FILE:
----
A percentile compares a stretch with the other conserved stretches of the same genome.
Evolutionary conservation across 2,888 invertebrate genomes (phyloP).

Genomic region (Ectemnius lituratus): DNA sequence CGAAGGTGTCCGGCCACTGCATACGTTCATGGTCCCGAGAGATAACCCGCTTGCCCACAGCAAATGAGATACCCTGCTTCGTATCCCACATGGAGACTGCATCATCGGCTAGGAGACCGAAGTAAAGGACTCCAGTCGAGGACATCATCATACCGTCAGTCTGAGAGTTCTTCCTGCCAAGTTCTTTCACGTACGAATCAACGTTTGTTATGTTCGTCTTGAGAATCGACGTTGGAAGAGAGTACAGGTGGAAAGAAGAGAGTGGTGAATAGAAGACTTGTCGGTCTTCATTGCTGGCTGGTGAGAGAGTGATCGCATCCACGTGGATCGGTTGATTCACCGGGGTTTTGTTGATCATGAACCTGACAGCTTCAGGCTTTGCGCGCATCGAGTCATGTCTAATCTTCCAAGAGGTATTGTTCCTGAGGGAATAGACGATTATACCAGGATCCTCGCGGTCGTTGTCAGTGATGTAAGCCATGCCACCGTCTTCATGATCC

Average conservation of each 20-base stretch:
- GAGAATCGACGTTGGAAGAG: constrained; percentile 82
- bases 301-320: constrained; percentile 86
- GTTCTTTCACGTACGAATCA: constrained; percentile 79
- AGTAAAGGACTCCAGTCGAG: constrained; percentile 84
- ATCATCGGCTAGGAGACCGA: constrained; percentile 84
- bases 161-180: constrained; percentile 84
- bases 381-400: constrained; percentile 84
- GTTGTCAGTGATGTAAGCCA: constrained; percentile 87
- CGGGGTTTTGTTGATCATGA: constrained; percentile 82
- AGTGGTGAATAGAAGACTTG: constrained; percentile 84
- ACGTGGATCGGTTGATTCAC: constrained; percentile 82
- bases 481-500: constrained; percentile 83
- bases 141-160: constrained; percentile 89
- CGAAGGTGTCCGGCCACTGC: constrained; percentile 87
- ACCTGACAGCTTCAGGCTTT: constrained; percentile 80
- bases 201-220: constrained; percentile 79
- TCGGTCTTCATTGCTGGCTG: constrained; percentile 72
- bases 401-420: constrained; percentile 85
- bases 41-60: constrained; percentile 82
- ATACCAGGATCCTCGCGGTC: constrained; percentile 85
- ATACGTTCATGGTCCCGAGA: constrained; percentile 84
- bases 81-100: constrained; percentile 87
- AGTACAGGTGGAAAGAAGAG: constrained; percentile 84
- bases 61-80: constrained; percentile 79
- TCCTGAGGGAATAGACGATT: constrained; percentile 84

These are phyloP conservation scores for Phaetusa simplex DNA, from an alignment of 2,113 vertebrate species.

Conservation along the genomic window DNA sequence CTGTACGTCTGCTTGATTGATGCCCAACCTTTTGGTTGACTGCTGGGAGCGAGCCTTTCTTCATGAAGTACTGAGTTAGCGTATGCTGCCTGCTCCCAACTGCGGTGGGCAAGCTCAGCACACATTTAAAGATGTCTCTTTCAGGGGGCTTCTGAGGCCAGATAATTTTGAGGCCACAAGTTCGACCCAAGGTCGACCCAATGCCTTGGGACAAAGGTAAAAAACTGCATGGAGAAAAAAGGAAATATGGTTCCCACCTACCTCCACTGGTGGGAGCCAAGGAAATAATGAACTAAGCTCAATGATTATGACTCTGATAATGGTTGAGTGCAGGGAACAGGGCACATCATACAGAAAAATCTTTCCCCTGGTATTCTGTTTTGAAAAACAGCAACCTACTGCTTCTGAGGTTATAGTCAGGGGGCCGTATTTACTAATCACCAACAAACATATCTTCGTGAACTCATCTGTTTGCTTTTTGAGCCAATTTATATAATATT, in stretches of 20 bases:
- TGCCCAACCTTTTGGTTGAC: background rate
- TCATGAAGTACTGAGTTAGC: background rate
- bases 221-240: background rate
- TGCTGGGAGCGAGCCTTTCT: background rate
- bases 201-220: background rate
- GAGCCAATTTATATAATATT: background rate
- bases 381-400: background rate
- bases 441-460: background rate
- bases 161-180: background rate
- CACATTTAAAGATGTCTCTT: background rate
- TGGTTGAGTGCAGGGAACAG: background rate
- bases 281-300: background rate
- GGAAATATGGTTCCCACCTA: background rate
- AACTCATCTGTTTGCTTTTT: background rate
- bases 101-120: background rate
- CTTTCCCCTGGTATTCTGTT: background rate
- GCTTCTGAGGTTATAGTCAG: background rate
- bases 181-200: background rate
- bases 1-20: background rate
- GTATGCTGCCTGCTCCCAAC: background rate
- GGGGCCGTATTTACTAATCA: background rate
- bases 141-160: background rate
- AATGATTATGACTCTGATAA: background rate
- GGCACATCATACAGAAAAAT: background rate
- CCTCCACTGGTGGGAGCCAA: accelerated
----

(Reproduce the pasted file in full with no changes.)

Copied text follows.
A percentile compares a stretch with the other conserved stretches of the same genome.
Evolutionary conservation across 2,888 invertebrate genomes (phyloP).

Genomic region (Ectemnius lituratus): DNA sequence CGAAGGTGTCCGGCCACTGCATACGTTCATGGTCCCGAGAGATAACCCGCTTGCCCACAGCAAATGAGATACCCTGCTTCGTATCCCACATGGAGACTGCATCATCGGCTAGGAGACCGAAGTAAAGGACTCCAGTCGAGGACATCATCATACCGTCAGTCTGAGAGTTCTTCCTGCCAAGTTCTTTCACGTACGAATCAACGTTTGTTATGTTCGTCTTGAGAATCGACGTTGGAAGAGAGTACAGGTGGAAAGAAGAGAGTGGTGAATAGAAGACTTGTCGGTCTTCATTGCTGGCTGGTGAGAGAGTGATCGCATCCACGTGGATCGGTTGATTCACCGGGGTTTTGTTGATCATGAACCTGACAGCTTCAGGCTTTGCGCGCATCGAGTCATGTCTAATCTTCCAAGAGGTATTGTTCCTGAGGGAATAGACGATTATACCAGGATCCTCGCGGTCGTTGTCAGTGATGTAAGCCATGCCACCGTCTTCATGATCC

Average conservation of each 20-base stretch:
- GAGAATCGACGTTGGAAGAG: constrained; percentile 82
- bases 301-320: constrained; percentile 86
- GTTCTTTCACGTACGAATCA: constrained; percentile 79
- AGTAAAGGACTCCAGTCGAG: constrained; percentile 84
- ATCATCGGCTAGGAGACCGA: constrained; percentile 84
- bases 161-180: constrained; percentile 84
- bases 381-400: constrained; percentile 84
- GTTGTCAGTGATGTAAGCCA: constrained; percentile 87
- CGGGGTTTTGTTGATCATGA: constrained; percentile 82
- AGTGGTGAATAGAAGACTTG: constrained; percentile 84
- ACGTGGATCGGTTGATTCAC: constrained; percentile 82
- bases 481-500: constrained; percentile 83
- bases 141-160: constrained; percentile 89
- CGAAGGTGTCCGGCCACTGC: constrained; percentile 87
- ACCTGACAGCTTCAGGCTTT: constrained; percentile 80
- bases 201-220: constrained; percentile 79
- TCGGTCTTCATTGCTGGCTG: constrained; percentile 72
- bases 401-420: constrained; percentile 85
- bases 41-60: constrained; percentile 82
- ATACCAGGATCCTCGCGGTC: constrained; percentile 85
- ATACGTTCATGGTCCCGAGA: constrained; percentile 84
- bases 81-100: constrained; percentile 87
- AGTACAGGTGGAAAGAAGAG: constrained; percentile 84
- bases 61-80: constrained; percentile 79
- TCCTGAGGGAATAGACGATT: constrained; percentile 84

These are phyloP conservation scores for Phaetusa simplex DNA, from an alignment of 2,113 vertebrate species.

Conservation along the genomic window DNA sequence CTGTACGTCTGCTTGATTGATGCCCAACCTTTTGGTTGACTGCTGGGAGCGAGCCTTTCTTCATGAAGTACTGAGTTAGCGTATGCTGCCTGCTCCCAACTGCGGTGGGCAAGCTCAGCACACATTTAAAGATGTCTCTTTCAGGGGGCTTCTGAGGCCAGATAATTTTGAGGCCACAAGTTCGACCCAAGGTCGACCCAATGCCTTGGGACAAAGGTAAAAAACTGCATGGAGAAAAAAGGAAATATGGTTCCCACCTACCTCCACTGGTGGGAGCCAAGGAAATAATGAACTAAGCTCAATGATTATGACTCTGATAATGGTTGAGTGCAGGGAACAGGGCACATCATACAGAAAAATCTTTCCCCTGGTATTCTGTTTTGAAAAACAGCAACCTACTGCTTCTGAGGTTATAGTCAGGGGGCCGTATTTACTAATCACCAACAAACATATCTTCGTGAACTCATCTGTTTGCTTTTTGAGCCAATTTATATAATATT, in stretches of 20 bases:
- TGCCCAACCTTTTGGTTGAC: background rate
- TCATGAAGTACTGAGTTAGC: background rate
- bases 221-240: background rate
- TGCTGGGAGCGAGCCTTTCT: background rate
- bases 201-220: background rate
- GAGCCAATTTATATAATATT: background rate
- bases 381-400: background rate
- bases 441-460: background rate
- bases 161-180: background rate
- CACATTTAAAGATGTCTCTT: background rate
- TGGTTGAGTGCAGGGAACAG: background rate
- bases 281-300: background rate
- GGAAATATGGTTCCCACCTA: background rate
- AACTCATCTGTTTGCTTTTT: background rate
- bases 101-120: background rate
- CTTTCCCCTGGTATTCTGTT: background rate
- GCTTCTGAGGTTATAGTCAG: background rate
- bases 181-200: background rate
- bases 1-20: background rate
- GTATGCTGCCTGCTCCCAAC: background rate
- GGGGCCGTATTTACTAATCA: background rate
- bases 141-160: background rate
- AATGATTATGACTCTGATAA: background rate
- GGCACATCATACAGAAAAAT: background rate
- CCTCCACTGGTGGGAGCCAA: accelerated